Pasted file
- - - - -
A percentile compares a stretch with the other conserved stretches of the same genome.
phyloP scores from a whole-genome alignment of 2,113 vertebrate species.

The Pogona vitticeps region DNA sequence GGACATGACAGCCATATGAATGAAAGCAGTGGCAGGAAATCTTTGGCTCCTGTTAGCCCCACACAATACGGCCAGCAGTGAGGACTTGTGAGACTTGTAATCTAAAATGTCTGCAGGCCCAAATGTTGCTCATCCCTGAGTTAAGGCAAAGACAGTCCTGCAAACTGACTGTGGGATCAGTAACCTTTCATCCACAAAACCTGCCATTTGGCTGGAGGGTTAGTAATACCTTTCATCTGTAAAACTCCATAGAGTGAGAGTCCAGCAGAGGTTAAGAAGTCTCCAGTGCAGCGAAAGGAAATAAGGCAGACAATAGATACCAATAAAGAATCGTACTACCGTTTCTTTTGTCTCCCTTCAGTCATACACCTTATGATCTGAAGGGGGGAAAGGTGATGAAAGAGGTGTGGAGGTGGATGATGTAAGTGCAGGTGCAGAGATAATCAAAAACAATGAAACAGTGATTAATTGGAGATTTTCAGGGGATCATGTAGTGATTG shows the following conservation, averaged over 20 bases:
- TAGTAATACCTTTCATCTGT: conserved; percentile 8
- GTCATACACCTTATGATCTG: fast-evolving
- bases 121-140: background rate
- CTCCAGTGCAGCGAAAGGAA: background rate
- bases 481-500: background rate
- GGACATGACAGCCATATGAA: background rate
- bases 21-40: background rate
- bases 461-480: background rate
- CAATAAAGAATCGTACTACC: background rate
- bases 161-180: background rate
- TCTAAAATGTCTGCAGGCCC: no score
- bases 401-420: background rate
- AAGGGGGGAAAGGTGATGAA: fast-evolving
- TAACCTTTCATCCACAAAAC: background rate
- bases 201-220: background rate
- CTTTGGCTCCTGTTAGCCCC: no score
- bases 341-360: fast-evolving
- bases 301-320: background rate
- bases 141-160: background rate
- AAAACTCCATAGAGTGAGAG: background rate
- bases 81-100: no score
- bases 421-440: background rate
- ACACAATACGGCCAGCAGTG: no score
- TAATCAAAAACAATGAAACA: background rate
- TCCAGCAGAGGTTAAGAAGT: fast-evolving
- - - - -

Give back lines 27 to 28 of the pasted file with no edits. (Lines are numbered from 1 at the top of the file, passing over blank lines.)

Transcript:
- TAATCAAAAACAATGAAACA: background rate
- TCCAGCAGAGGTTAAGAAGT: fast-evolving